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Mike Rizzo on Dusty Baker's contract: 'It's not going to be an issue'

Mike Rizzo on Dusty Baker's contract: 'It's not going to be an issue'

General manager Mike Rizzo doesn’t see any issue with how the Nationals handle the business of baseball even if others in the organization feel otherwise.

Rizzo spoke ahead of Friday’s series opener against Texas and one day after the Washington Post anonymously quoted a “key member” of the Nationals organization casting doubt on the spending decisions of Washington’s ownership group.

“The fact that anonymous sources say certain things about how we handle things couldn’t be farther from the truth,” Rizzo stated. “We’re an organization that does business the way we do it. It’s been successful for many, many years. Probably as successful as any team in Major League Baseball.”

Manager Dusty Baker’s expiring contract is among the potential distractions for the first place Nationals. Baker signed a two-year contract in 2016.

“It’s not going to be an issue. We’re not going to let it be an issue,” Rizzo said.

Washington, owned by the Lerner family, won the NL East division title in 2016 for the third time in five seasons. However, the Nationals have failed to win a playoff series since moving from Montreal in 2005.

The Nationals enter Friday with an NL-best 38-21 record. Despite a hefty divisional lead, concerns about a suspect bullpen remain.

The Post source described the owners as "the problem" in relation to not addressing the relief pitching. "The owners just don’t get it.”

Baker, the fourth full-time manager for Washington since 2011, recently told the Washington Post of his desire is to continue managing beyond this season. Rizzo described the 67-year-old manager as a "true professional."

“We’re going to continue to do business the way we do it,” Rizzo said. “We’re not going to allow it to be a distraction because we have too many things to accomplish this year and everyone is on the same page to accomplish them.”

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Max Scherzer Giving Away Memorabilia For Good Cause

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USA Today Sports Images

Max Scherzer Giving Away Memorabilia For Good Cause

By Ryan Wormeli

Max Scherzer is the ace of the Nationals staff, a fan favorite, and the 2017 National League Cy Young award winner. He's also a soon-to-be father whose wife, Erica May-Scherzer, once accidentally threw out the jersey he wore when throwing his 2nd career no-hitter. This time around, I'm guessing they talked it over first before deciding to sell some of his memorabilia garage-style for a new fundraiser.

We don't have any more information about the fundraiser yet, but May-Scherzer posted some photos on Twitter this afternoon. 

And in case you're wondering, no, the Scherzer family cat featured in one of the pictures isn't for sale (we assume). Plus, even if they were willing to part with their cat, considering Scherzer is on a contract worth over $200 Million, their price would probably be pretty steep. How much would you pay to adopt the cat of a 3-time Cy Young winner?

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Why Bryce Harper would be a bargain at $500 million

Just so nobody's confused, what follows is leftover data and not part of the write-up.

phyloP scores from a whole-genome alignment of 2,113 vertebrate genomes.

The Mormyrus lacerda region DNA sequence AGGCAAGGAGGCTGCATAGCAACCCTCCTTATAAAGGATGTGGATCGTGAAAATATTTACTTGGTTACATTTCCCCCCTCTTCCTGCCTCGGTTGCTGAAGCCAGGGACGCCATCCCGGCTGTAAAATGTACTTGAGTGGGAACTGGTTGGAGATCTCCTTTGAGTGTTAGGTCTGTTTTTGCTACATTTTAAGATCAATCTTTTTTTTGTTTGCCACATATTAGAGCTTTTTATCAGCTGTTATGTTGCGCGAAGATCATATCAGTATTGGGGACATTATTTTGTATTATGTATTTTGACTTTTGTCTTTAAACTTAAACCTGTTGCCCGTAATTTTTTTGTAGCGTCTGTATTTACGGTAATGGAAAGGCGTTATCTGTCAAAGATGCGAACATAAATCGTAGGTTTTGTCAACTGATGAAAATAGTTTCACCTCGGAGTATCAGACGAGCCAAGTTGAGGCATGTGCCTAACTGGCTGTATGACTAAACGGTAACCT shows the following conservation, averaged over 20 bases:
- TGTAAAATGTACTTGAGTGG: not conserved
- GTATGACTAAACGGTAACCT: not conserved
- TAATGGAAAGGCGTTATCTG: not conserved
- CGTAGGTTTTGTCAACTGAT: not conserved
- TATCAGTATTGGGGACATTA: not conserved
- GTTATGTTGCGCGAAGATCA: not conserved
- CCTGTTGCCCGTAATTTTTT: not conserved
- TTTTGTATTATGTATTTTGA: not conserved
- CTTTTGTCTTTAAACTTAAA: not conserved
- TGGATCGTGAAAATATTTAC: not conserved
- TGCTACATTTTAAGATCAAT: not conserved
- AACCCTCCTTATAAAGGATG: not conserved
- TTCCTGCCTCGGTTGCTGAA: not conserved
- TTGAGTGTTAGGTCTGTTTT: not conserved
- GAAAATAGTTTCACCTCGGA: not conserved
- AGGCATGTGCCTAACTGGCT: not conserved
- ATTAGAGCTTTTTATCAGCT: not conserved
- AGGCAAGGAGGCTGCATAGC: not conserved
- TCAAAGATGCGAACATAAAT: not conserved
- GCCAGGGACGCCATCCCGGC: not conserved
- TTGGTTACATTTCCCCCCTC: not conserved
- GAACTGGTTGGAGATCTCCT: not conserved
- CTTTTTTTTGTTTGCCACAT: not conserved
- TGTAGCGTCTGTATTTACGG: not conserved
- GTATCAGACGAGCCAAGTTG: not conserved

Why Bryce Harper would be a bargain at $500 million

$500 million.

That number is so hard to wrap your brain around, but it's a number a lot of professional baseball players may soon start seeing on their contracts.

One player who could be the first to see that amount within the next year is Nationals right fielder Bryce Harper.

Harper will become a free agent in 2018 and people are already projecting his market value at close to $500 million, if not more.

Miami Marlins right fielder Giancarlo Stanton signed a contract back in 2014 for 13 years, $325 million, holding the league record.

For Fancy Stats writer Neil Greenberg, $500 million is a bargain for someone of Harper's caliber.

"Harper is every bit as good [as Stanton] but he's also young," Greenberg told the Sports Junkies Friday.

"I mean, we don't see a player that's as good as Harper, that's as young a Harper, hit the market almost ever I want to say. You look at how many years of his prime he has left and then even if you start to give him just the typical aging curb off of that prime, he's probably worth close to 570 million dollars starting from 2019 and going forward ten years. And that includes also the price of free agency going up and other factors."

Harper, who is only 25 years-old, brings more to a team than just talent. He's one of the most recognizable figures in baseball, bringing tremendous marketing opportunities to an organization. Greenberg dove deeper into how that will increase his market value.

"And that's just for the on-the-field product. You talk about all the marketing that's done around Bryce Harper [and] what he does for the game. In my opinion, and based on the numbers that I saw, he's a bargain at $500 million."

Don't we all wish someone would say $500 million is a bargain for us?

After crunching the numbers, the biggest takeaway for Greenberg is the return on investment the Nationals have gotten out of Harper.

"Like if you look at his wins above replacement throughout his career, he's given you 200 million dollars in value for 21 million dollars in cash and he's due what another 26 or 27 million this year. I mean he's already given you an amazing return on investment."

"So, if you're the Nationals having - benefited from that - you know you have a little bit of, I guess, wiggle room in terms of maybe you're paying a little bit for past performance 'cause, you know, when a player is on arbitration in their early years they don't really get paid that much."

The Nationals still have Harper for one more season and many feel they need to make him an offer sooner than later. Whenever and whoever he gets an offer from, it's going to be a nice pay day for him.